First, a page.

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Wednesday, 15 February 2012
Page: 1358


Mr EWEN JONES (Herbert) (11:37): In continuing my remarks on the Building and Construction Industry Improvement Amendment (Transition to Fair Work) Bill 2011, I want to reiterate my opposition to the bill and my concern for the construction industry. The Office of the Australian Building and Construction Commissioner, the ABCC, has allowed productivity in the construction industry to improve dramatically since its introduction. In considering the impacts of its abolition, I spoke to Martin Locke, a local quality home builder in Townsville, in relation to the industry in general. Martin is reasonably confident. He runs a small team and has a good business model. He wants to provide a quality housing product to quality people in a quality subdivision. His business has only ever operated under the umbrella of the ABCC; therefore, he does not have firsthand knowledge of what the changes in this bill will mean.

Martin would like to see the government get out of the way and let him get on with building. He sees that this proposed change is not a major concern to the industry. The system works and he is vitally worried that it appears that it is being changed for no good reason. He says that the industry is facing genuine concerns. The cost of basic materials such as steel, concrete, timber and fuel are impacting the industry's ability to produce a quality product at a reasonable price. Other builders tell me they are worried about the costs of these things as well. They are also telling me that, if they are expensive now, the world's most expensive carbon tax will only make them more expensive. The cost of concrete and bitumen is rising at the start of a development, and we will see the cost of land and housing rise further as we all have to pay this carbon tax. We will be making it harder and harder for Australians chasing their first home to make that purchase.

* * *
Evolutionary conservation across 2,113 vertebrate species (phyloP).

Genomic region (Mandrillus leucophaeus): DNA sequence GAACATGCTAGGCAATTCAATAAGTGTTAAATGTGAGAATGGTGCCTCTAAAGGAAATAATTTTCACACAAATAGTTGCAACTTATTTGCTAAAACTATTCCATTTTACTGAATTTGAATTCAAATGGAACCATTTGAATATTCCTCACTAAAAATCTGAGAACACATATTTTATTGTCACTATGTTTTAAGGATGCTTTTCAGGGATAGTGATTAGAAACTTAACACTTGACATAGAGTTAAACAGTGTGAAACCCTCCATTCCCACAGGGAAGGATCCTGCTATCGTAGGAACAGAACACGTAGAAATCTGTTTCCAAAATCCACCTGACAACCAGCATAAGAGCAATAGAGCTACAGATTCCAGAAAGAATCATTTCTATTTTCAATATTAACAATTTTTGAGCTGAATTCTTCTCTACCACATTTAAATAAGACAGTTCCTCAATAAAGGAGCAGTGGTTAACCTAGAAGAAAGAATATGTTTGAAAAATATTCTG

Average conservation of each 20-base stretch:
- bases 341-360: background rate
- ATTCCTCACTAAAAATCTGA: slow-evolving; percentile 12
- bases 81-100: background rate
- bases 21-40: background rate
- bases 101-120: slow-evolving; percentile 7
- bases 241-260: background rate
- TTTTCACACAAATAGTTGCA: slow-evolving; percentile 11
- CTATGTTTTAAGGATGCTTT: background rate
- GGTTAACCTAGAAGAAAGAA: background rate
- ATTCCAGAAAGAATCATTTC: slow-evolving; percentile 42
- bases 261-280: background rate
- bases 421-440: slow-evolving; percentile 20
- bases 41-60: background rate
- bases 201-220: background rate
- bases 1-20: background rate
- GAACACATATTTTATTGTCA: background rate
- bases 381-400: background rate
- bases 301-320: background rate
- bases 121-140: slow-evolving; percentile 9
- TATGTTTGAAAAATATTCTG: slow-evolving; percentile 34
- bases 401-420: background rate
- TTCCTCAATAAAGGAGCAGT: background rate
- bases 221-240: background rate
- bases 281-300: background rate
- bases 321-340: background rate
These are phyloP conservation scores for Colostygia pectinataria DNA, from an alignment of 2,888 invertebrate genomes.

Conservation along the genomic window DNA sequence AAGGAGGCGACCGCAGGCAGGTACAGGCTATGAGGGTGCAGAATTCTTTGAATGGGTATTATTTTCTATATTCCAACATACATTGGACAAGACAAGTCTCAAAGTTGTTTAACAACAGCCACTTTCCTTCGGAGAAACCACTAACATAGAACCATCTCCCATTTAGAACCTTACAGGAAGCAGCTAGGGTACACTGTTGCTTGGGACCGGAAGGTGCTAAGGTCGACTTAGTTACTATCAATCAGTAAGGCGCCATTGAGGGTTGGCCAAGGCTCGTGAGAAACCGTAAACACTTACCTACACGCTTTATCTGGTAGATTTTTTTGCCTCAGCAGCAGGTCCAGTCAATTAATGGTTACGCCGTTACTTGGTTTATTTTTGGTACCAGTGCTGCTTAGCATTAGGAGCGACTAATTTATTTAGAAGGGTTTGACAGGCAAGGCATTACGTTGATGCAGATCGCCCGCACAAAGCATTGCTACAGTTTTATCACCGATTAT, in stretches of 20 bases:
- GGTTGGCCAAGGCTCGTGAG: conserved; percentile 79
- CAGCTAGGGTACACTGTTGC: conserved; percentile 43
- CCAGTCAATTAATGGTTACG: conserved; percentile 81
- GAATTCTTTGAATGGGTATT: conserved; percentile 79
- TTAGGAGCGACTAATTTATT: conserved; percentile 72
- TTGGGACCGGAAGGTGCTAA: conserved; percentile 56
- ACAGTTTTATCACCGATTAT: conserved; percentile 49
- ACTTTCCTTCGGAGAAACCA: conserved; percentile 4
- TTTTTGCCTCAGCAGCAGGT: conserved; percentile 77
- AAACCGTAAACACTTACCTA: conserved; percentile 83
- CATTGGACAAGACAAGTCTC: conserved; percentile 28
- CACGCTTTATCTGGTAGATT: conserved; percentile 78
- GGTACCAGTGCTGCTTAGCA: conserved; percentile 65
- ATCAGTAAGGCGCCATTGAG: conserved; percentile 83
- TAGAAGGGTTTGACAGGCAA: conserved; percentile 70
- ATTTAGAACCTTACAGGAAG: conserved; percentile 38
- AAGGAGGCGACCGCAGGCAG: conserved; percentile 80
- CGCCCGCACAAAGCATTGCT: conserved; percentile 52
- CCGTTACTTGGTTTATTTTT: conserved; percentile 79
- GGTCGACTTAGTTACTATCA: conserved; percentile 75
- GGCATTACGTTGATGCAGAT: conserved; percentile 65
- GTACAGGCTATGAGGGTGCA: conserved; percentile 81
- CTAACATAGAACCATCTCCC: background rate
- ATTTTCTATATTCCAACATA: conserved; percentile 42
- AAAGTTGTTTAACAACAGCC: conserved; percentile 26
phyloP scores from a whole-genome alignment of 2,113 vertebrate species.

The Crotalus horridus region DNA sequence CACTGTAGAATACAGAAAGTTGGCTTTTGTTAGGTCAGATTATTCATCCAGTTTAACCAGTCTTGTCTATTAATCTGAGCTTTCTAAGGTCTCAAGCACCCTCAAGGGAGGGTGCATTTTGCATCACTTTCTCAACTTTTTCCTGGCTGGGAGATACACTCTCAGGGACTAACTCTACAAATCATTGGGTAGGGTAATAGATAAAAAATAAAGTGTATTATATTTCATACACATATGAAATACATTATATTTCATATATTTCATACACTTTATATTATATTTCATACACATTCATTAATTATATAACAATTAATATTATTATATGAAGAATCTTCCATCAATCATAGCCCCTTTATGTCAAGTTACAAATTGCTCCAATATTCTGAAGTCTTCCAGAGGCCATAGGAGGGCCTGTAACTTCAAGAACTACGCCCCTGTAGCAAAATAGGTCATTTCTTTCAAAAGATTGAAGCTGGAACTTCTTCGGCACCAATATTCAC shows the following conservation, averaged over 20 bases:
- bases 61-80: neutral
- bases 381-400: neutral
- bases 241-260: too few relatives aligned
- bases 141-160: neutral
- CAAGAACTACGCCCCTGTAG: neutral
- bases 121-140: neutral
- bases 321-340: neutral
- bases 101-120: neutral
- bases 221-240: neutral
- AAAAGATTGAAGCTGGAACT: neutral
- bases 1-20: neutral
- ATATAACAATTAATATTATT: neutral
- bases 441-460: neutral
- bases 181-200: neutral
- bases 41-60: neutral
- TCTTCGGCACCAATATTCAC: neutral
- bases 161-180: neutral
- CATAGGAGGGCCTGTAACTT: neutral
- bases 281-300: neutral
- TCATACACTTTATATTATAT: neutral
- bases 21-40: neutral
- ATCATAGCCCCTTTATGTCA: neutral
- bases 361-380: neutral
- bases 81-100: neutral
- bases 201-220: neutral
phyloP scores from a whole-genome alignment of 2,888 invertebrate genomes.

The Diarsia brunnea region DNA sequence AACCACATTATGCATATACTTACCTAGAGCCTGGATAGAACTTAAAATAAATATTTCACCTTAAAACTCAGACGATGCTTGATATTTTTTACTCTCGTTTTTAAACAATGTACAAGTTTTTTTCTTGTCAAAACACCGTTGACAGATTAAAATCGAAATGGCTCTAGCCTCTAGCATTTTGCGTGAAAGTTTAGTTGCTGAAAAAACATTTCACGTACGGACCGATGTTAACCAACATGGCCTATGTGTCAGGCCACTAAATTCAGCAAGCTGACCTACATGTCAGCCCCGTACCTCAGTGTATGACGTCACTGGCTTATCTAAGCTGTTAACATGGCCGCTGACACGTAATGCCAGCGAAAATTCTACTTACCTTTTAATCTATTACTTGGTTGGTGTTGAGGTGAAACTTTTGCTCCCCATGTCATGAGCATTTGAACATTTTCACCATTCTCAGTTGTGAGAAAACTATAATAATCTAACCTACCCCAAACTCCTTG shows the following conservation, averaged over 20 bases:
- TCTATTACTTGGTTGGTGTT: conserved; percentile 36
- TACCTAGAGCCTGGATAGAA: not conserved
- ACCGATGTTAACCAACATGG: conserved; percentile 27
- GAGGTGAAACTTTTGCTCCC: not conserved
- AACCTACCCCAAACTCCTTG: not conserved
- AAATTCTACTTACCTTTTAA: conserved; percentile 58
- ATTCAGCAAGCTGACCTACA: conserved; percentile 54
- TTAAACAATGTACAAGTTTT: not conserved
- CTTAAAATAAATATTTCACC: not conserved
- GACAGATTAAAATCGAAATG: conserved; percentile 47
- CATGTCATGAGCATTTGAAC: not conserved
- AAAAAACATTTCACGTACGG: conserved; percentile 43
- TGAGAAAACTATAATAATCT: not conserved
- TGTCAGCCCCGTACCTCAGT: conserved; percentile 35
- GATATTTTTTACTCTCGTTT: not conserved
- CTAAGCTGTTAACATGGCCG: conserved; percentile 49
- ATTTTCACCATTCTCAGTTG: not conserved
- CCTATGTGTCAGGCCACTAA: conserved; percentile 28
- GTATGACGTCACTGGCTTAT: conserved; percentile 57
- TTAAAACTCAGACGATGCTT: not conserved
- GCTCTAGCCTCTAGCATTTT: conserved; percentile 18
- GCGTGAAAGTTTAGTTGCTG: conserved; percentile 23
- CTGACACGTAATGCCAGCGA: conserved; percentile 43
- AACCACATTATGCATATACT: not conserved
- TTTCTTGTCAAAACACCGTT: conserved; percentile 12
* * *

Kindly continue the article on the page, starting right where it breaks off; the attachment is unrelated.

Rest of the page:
This government goes on and on about working Australians, but at every turn this government is putting up roadblocks to the success of every other Australian. The abolition of the ABCC will only play into that. Governments cannot control prices directly, but they can support the construction industry by cutting out the unnecessary bureaucracy that interferes with business and creates inefficiencies. The ABCC has helped to do this. It has ensured fairness exists in industrial relations, without letting either side have the kind of power that creates one-sided industrial disputes with consequences for productivity and costs.

As a supporter of the ABCC, I strongly oppose this bill. We should be working with the construction industry to keep fairness in the workplace. Allowing unions the power to use whatever tactics they can to run their agenda serves only to hurt the industry, and no-one can support that. It takes a strong policeman to maintain the balance in industrial relations and that is what we have now, but this bill seeks to strip it away in favour of a toothless tiger replacement.